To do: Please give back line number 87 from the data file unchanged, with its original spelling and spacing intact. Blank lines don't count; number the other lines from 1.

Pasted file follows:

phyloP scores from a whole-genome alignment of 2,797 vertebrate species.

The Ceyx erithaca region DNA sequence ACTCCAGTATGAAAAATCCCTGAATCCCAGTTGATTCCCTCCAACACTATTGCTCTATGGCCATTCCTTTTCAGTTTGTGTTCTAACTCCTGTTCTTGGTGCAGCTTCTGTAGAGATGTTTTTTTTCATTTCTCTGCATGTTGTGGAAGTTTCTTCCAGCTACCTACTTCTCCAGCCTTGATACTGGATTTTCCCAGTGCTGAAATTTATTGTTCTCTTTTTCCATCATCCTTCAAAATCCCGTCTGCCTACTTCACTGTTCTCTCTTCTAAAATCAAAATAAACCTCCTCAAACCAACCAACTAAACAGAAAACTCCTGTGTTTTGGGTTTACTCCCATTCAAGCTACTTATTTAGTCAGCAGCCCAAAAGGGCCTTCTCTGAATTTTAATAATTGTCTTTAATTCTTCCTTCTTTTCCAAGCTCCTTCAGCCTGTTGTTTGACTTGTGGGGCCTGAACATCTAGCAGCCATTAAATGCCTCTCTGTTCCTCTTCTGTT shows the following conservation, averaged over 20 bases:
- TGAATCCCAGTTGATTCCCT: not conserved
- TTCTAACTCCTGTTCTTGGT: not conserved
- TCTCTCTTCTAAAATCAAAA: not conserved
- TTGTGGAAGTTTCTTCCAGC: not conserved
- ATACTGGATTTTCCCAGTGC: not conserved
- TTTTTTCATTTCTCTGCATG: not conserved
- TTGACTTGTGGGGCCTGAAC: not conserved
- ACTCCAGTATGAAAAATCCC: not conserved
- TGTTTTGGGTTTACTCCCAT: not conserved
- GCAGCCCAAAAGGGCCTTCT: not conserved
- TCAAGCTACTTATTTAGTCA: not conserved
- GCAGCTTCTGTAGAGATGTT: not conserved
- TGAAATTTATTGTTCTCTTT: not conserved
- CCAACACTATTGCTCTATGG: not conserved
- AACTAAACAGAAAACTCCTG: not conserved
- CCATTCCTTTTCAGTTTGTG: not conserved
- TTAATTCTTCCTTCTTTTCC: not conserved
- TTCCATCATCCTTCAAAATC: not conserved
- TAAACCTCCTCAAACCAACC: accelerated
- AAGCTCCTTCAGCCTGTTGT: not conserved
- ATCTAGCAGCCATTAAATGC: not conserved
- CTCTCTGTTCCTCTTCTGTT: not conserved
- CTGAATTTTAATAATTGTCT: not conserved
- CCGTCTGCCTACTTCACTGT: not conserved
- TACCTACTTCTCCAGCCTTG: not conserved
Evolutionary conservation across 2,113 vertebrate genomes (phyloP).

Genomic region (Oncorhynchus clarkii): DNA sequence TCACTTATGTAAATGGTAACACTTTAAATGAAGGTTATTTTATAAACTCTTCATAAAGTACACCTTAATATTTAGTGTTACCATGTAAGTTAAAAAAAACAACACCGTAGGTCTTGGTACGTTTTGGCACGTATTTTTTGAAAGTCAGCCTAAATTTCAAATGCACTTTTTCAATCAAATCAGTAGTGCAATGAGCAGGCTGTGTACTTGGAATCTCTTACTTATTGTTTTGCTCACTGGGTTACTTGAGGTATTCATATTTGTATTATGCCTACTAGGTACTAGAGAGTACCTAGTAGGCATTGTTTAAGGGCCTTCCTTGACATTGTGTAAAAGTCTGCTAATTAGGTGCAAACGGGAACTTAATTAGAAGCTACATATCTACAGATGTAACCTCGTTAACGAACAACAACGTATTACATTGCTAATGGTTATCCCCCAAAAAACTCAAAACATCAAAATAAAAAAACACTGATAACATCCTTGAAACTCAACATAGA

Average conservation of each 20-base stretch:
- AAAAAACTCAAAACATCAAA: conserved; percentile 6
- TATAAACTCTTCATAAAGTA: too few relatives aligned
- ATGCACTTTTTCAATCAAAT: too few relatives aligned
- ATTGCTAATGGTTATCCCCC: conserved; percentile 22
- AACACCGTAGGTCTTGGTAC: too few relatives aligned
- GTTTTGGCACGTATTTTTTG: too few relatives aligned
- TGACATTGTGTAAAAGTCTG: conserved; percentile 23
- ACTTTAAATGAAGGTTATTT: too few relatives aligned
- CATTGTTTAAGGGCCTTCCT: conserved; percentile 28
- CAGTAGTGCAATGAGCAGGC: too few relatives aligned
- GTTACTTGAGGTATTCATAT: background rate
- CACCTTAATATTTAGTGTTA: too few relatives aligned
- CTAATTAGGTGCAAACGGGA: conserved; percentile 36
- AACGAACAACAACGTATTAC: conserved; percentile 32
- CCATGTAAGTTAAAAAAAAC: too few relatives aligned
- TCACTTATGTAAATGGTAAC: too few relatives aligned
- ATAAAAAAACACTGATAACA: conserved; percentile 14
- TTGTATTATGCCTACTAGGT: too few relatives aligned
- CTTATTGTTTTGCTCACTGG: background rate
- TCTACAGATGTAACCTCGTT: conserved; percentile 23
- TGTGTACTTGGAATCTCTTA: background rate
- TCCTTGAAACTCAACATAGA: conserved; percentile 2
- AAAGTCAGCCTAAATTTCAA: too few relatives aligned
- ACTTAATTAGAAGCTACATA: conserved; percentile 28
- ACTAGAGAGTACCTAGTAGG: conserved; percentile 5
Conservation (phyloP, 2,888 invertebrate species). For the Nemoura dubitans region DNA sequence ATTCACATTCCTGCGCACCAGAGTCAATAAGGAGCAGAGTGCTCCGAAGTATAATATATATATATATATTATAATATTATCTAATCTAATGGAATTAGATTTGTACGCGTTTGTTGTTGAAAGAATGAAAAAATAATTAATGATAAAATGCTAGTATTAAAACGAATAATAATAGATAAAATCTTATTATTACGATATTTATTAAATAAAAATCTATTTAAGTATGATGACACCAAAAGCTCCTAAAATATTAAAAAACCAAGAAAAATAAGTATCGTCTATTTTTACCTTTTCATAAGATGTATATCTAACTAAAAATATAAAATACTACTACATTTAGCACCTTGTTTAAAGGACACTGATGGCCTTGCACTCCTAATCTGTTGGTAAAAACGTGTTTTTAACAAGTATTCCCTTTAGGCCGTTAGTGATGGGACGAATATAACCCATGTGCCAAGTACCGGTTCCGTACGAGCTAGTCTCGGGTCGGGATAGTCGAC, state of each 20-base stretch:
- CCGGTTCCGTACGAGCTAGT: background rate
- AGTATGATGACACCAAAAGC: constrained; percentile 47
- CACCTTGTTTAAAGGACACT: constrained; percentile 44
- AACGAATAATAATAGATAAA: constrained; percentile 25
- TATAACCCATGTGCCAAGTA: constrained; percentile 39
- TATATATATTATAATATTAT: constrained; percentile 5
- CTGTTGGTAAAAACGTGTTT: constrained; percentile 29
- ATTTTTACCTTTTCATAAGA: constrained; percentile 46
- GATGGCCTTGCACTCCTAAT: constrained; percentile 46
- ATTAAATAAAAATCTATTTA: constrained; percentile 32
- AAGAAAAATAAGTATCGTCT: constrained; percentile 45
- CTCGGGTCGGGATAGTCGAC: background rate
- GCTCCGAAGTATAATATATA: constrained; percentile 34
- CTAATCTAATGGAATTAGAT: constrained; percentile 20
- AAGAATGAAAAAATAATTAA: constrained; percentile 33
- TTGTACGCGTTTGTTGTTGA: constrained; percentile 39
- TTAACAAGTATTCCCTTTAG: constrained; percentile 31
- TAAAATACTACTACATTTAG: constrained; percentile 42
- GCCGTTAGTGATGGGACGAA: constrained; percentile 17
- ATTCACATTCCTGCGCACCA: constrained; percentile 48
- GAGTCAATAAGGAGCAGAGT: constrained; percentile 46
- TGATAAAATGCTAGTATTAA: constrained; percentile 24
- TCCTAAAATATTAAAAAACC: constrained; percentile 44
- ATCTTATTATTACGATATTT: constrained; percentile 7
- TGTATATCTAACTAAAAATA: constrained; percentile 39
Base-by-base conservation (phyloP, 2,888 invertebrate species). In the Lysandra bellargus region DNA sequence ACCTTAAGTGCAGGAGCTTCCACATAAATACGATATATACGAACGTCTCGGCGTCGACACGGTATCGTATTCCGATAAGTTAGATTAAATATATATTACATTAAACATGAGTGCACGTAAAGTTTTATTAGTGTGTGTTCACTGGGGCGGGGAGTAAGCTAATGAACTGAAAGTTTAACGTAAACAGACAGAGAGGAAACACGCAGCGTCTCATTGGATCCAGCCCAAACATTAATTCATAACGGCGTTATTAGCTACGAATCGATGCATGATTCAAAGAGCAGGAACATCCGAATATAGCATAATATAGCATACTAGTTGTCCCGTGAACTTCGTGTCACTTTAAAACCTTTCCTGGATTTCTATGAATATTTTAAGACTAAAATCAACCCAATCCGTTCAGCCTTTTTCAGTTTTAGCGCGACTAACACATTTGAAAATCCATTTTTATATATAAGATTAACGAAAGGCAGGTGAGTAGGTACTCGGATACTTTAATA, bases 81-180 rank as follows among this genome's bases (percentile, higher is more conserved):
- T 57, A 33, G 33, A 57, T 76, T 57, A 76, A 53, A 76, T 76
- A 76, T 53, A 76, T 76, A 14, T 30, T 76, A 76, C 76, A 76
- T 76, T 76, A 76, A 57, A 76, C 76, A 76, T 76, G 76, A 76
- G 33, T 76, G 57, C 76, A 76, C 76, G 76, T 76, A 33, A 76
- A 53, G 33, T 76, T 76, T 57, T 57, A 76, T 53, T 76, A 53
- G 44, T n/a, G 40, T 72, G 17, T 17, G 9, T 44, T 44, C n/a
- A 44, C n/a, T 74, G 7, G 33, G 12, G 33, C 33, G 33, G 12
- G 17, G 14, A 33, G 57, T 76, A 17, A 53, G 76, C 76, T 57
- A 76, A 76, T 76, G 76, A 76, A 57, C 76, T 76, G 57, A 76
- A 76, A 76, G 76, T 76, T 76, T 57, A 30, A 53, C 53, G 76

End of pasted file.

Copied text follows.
- A 53, G 33, T 76, T 76, T 57, T 57, A 76, T 53, T 76, A 53